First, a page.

Physician assistant charged with selling thousands of painkillers to drug dealers

He wasn’t a doctor, but Michael Troyan, a physician assistant in Riverhead, Long Island, had the authority to write prescriptions.

And Federal agents said he wrote thousands, since 2011, to drug dealers — who wanted to sell painkillers on the street, mostly Oxycodone pills, which are highly addictive opioids.

Troyan was arrested Wednesday and charged with conspiring to illegally distribute Oxycodone. If convicted, Troyan, who operated East End Urgent and Primary Care in Riverhead, faces up to 20 years in prison and a $1 million fine.

The United States Attorney for the Eastern District, Robert Capers, said Troyan was captured on video writing phony prescriptions for Oxycodone and receiving large quantities of cash at his Riverhead office for prior illegal sales.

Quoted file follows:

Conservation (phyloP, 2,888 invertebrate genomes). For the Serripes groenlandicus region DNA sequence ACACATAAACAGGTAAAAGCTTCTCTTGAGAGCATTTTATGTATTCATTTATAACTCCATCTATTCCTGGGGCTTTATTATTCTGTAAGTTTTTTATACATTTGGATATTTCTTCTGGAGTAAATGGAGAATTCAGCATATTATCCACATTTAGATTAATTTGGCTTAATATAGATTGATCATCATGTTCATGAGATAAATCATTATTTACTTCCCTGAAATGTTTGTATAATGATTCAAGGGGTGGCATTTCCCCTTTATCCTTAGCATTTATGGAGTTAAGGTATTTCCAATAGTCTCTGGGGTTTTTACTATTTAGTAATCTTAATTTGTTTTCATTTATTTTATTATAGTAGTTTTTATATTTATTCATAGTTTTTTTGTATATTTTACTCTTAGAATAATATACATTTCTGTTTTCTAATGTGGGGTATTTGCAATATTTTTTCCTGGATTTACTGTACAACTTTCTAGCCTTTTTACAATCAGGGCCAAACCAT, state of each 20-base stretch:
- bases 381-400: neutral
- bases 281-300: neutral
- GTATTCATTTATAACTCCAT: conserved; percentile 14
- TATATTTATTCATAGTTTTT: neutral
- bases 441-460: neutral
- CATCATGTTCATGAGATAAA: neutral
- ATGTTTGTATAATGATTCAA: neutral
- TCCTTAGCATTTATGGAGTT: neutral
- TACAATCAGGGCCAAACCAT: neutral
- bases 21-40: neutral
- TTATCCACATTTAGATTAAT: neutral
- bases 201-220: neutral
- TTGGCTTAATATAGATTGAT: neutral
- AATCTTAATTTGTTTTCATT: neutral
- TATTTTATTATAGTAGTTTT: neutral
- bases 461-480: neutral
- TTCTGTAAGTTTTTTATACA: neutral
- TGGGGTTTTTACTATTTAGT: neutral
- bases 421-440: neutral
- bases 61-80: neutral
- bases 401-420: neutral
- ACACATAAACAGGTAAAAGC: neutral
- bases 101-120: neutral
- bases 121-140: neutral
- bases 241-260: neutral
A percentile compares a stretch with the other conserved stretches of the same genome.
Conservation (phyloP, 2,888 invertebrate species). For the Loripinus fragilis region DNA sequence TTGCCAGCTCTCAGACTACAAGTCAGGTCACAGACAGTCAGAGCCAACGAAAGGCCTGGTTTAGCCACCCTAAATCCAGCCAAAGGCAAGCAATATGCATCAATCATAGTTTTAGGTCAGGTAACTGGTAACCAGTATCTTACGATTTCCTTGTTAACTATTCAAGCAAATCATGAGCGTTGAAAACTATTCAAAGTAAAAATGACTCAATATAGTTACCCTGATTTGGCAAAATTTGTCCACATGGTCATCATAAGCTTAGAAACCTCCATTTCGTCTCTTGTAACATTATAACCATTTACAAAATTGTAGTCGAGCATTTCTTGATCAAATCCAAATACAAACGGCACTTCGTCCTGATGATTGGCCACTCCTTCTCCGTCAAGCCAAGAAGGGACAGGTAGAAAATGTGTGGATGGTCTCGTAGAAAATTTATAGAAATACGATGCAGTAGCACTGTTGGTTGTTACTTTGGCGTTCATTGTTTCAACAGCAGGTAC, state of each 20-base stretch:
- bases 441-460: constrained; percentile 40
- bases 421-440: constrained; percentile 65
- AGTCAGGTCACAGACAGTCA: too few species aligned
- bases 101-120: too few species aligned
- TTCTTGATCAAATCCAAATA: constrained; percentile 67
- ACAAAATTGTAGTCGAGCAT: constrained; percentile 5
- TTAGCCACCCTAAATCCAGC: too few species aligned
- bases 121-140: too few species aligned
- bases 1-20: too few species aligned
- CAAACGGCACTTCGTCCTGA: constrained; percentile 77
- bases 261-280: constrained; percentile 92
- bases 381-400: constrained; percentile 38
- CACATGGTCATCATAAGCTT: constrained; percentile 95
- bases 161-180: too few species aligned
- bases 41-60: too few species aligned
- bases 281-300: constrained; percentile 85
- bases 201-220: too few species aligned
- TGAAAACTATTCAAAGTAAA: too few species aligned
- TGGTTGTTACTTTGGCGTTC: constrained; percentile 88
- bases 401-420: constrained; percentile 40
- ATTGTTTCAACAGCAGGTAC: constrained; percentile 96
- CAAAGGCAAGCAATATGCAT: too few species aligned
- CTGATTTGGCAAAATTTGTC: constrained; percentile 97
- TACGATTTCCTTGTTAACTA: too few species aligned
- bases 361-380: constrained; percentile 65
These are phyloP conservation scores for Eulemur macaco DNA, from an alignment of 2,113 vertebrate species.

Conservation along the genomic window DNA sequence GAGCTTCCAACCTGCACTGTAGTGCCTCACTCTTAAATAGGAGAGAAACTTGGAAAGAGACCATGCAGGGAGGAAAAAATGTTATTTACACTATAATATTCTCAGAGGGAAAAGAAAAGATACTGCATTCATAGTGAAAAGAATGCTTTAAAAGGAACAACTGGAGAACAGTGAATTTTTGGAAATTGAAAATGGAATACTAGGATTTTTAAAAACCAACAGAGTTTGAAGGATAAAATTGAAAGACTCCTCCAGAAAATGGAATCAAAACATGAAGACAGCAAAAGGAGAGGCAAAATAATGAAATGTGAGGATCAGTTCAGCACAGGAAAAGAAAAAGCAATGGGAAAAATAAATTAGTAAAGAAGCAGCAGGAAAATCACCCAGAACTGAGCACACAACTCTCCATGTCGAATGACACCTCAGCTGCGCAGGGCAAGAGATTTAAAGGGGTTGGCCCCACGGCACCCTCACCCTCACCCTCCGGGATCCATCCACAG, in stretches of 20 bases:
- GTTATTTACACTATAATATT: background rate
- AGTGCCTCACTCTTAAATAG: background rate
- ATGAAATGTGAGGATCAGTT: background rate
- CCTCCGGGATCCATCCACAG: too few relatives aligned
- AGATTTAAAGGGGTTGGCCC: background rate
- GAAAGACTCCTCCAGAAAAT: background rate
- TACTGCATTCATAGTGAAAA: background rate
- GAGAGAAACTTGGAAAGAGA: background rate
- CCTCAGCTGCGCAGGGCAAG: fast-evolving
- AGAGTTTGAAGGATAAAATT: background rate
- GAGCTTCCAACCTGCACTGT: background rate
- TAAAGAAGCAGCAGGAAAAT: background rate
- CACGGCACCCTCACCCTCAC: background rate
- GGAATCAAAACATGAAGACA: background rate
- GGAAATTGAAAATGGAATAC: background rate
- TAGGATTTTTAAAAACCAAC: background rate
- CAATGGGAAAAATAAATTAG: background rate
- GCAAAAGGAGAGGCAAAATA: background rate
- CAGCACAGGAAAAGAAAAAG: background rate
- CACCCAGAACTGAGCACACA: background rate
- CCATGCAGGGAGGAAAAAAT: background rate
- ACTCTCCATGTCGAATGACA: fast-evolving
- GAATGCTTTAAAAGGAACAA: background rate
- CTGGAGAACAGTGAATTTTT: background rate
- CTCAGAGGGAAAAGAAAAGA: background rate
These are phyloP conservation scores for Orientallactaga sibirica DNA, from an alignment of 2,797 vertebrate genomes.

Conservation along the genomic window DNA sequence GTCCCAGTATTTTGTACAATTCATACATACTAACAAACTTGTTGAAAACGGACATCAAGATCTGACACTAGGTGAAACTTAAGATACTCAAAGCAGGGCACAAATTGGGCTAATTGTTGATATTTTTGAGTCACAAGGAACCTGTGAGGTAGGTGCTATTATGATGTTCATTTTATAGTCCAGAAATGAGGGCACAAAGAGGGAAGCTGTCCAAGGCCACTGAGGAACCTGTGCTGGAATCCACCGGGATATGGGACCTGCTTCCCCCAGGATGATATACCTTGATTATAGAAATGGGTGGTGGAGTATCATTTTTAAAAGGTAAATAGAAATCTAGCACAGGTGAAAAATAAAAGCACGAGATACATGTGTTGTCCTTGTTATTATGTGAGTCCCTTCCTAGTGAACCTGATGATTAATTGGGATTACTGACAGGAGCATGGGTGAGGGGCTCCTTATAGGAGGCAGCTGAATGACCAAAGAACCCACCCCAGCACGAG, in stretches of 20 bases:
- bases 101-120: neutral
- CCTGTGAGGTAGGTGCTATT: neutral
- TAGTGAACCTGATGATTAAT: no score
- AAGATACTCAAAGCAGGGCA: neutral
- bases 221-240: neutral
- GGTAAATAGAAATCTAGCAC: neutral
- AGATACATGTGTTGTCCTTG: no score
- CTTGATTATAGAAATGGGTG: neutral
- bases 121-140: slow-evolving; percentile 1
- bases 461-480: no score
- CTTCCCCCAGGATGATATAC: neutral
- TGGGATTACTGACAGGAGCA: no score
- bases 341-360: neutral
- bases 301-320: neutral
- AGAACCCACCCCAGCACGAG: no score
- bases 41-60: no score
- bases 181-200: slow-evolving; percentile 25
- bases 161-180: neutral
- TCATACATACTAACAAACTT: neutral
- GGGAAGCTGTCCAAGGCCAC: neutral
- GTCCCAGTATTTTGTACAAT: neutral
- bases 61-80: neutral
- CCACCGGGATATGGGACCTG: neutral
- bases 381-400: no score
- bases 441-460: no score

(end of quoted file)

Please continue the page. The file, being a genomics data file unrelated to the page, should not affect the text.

The indictment against Troyan charges he was receiving half of the profit from the sale of the Oxycodone pills.

DEA Special Agent in charge, James Hunt, pointed out, “People who are addicted to opioid painkillers are 40 times more likely to be addicted to heroin,” adding, “DEA and our law enforcement partners will continue to identify the diverted painkiller suppliers, be it an oxy street dealer, a rogue doctor, or a greedy physician’s assistant.”

Since 2012, there have been a series of federal prosecutions under the Prescription Drug Initiative — 160 federal and local cases.

Troyan was expected to face a judge at federal court in Central Islip on Wednesday afternoon.

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